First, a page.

Does Relative Deprivation Condition the Effects of Social Protection Programs on Political Support? Experimental Evidence from Pakistan

The forthcoming article “Does Relative Deprivation Condition the Effects of Social Protection Programs on Political Support? Experimental Evidence from Pakistan” by Katrina Kosec and Cecilia Hyunjung Mo is summarized by the authors below.

Income inequality within countries is on the rise—a trend currently being exacerbated by the COVID-19 pandemic. This trend is notable given the growing body of research demonstrating that citizens’ support for and confidence in government is influenced by real and perceived levels of inequality. One of the key ways governments address poverty and inequality is through redistributive social protection programs, including cash transfers. By reallocating wealth, these programs, too, may affect citizen attitudes towards government. Yet, little is known about how perceptions of inequality moderate the relationship between social protection and political support. 

Classic economic voting theory focuses on absolute rather than relative welfare, holding that citizens reward the government for good economic outcomes and punish it for bad ones. However, an emerging literature in political science suggests that relative well-being considerations are important in shaping citizens’ assessments of their political leaders and institutions. Building on this research, we examine whether such comparisons impact the relationship between social protection and political attitudes. 

The empirical literature on how social protection influences political satisfaction and support is mixed. A number of studies demonstrate that receipt of targeted social protection programs increases support for policymakers delivering the program. However, other studies find that targeted government welfare programs do not always translate into political support. We posit that citizens’ perceptions of their relative economic standing can partially explain these mixed empirical findings. 

To test this hypothesis, we evaluate whether the effects of Pakistan’s national unconditional cash transfer program, the Benazir Income Support Program (BISP), on citizen support for and confidence in political leaders and state institutions are moderated by feelings of relative deprivation. That is, does receipt or non-receipt of the BISP differently affect political attitudes according to how well-off citizens feel compared to others? We do so by lveveraging a regression discontinuity design (RDD) overlaid with a survey experiment in Pakistan. In 2010, the Pakistani government used a proxy means test to identify BISP beneficiaries; this generated a cutoff wealth score which we exploit to assess the effects of transfers on political support. To evaluate how perceptions of relative economic position impact these effects, we conducted an original survey priming experiment, which subtly manipulated respondents’ perceptions of their relative economic position, modeled on several recent studies. 

We demonstrate that when feelings of relative poverty are not salient, cash transfers have little effect on citizens’ political support one to four years after transfers were first initiated. But, when feelings of relative poverty are salient, beneficiaries have higher political support than do non-beneficiaries. A natural question is: among those for whom relative poverty is salient, who is driving our effects? Is it that beneficiaries are more positive about their political system and leaders, or is that non-beneficiaries are more politically disgruntled? The short answer is, a little bit of both. However, the magnitude of the reduction in political support among non-beneficiaries is larger than the magnitude of the increase in political support among beneficiaries.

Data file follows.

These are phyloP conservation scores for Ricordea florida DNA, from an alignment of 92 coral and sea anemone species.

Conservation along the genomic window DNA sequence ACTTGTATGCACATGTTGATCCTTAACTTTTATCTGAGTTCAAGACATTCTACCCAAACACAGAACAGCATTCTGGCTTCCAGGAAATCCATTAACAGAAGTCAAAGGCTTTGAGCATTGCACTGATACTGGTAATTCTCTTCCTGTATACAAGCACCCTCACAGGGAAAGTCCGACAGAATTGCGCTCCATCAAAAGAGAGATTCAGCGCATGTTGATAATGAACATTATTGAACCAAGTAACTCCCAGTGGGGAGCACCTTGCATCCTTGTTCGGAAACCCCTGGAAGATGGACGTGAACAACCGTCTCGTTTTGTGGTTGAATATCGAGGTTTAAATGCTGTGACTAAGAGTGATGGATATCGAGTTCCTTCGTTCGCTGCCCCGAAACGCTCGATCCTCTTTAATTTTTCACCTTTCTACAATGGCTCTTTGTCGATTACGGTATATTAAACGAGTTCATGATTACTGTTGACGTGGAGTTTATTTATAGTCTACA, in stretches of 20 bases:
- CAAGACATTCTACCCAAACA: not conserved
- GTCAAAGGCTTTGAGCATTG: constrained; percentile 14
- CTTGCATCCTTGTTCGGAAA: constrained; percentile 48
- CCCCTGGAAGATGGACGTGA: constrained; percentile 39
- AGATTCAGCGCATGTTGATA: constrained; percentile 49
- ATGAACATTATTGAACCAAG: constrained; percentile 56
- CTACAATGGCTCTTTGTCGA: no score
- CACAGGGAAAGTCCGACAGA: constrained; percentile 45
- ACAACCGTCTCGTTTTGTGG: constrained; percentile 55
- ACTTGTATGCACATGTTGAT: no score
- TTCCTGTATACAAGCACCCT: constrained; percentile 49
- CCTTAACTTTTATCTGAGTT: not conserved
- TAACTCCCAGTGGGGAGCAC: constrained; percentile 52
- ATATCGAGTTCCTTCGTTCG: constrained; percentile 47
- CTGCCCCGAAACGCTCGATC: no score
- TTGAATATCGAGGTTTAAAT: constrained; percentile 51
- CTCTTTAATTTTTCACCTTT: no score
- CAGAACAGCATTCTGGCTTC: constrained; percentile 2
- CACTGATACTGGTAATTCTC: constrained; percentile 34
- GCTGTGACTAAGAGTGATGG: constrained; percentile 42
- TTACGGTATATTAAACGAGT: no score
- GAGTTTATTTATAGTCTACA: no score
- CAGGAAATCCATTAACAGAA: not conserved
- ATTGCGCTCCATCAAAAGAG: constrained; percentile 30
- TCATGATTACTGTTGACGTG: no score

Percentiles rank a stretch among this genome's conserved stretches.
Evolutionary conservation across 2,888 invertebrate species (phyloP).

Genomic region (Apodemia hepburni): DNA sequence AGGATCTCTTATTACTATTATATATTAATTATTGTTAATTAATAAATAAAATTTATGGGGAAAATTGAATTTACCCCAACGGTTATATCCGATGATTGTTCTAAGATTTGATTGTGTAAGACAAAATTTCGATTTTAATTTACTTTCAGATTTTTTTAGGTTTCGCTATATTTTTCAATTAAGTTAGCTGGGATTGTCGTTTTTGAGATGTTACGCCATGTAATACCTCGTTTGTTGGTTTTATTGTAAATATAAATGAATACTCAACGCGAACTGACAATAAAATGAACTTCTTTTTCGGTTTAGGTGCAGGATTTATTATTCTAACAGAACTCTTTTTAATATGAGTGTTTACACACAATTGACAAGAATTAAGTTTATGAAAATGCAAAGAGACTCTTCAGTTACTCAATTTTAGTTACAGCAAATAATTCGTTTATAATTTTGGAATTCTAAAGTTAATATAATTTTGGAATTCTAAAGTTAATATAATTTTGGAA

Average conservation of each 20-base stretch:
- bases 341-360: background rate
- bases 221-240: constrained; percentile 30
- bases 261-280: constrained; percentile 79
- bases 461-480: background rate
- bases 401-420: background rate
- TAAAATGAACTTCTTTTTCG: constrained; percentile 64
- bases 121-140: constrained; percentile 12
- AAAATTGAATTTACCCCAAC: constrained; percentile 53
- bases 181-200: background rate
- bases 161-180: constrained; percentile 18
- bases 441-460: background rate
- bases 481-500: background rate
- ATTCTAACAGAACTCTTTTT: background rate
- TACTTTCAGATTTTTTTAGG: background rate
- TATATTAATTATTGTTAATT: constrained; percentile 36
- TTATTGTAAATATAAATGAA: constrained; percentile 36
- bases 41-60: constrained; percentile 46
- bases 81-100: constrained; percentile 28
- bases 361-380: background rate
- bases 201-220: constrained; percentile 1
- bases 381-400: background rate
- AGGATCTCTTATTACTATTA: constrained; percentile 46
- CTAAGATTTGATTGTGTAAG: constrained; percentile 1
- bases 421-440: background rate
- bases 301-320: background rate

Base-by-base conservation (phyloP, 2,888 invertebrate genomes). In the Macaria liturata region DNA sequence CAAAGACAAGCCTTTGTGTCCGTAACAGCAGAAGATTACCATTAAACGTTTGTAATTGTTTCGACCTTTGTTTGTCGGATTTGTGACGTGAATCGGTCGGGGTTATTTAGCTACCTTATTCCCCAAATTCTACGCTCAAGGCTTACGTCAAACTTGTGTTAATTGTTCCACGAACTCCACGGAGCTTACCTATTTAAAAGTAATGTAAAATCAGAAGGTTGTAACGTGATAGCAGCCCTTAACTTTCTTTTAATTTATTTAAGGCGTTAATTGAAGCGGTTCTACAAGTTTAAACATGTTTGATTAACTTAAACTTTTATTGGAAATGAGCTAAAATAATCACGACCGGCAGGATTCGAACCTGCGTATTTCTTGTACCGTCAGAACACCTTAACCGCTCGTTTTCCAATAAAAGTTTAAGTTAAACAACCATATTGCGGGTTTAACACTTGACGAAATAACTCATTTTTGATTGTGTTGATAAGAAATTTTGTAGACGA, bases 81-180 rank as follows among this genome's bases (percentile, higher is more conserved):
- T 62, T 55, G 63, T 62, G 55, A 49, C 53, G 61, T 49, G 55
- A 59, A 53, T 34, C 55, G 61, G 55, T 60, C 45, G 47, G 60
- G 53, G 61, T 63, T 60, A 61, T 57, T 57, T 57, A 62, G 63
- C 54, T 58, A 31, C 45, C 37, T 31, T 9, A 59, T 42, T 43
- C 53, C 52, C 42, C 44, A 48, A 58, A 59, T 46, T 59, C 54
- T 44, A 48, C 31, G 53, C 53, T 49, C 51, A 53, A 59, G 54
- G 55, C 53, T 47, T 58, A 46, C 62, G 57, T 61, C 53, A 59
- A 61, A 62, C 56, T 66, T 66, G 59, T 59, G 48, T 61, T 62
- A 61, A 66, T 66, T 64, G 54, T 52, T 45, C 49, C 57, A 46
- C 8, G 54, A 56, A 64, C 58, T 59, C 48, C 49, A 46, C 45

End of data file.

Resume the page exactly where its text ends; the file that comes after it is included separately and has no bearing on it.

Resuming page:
The fact that we observe an effect among non-beneficiaries highlights that it can be problematic to view non-recipients of an intervention as a “control” group when assessing program effects; even if programs are randomly assigned, as we observed, non-recipients can be affected by the non-receipt of an intervention. 

In sum, we see clear evidence that individuals’ perceptions of their relative deprivation are an important moderator of program effects on political support – and there is a big risk for erosion of government trust due to not getting social protection when one feels deprived and thus deserving. Overall, our research illustrates both the power of beliefs to change political perceptions, as well as the power and limitations of government to mold and shape those beliefs. 

About the Authors: Katrina Kosec is a Senior Research Fellow at the International Food Policy Research Institute and Cecilia Hyunjung Mo is an Associate Professor of Political Science at the University of California, Berkeley. Their research “Does Relative Deprivation Condition the Effects of Social Protection Programs on Political Support? Experimental Evidence from Pakistan” is now available in Early View and will appear in a forthcoming issue of the American Journal of Political Science.

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The American Journal of Political Science (AJPS) is the flagship journal of the Midwest Political Science Association and is published by Wiley.

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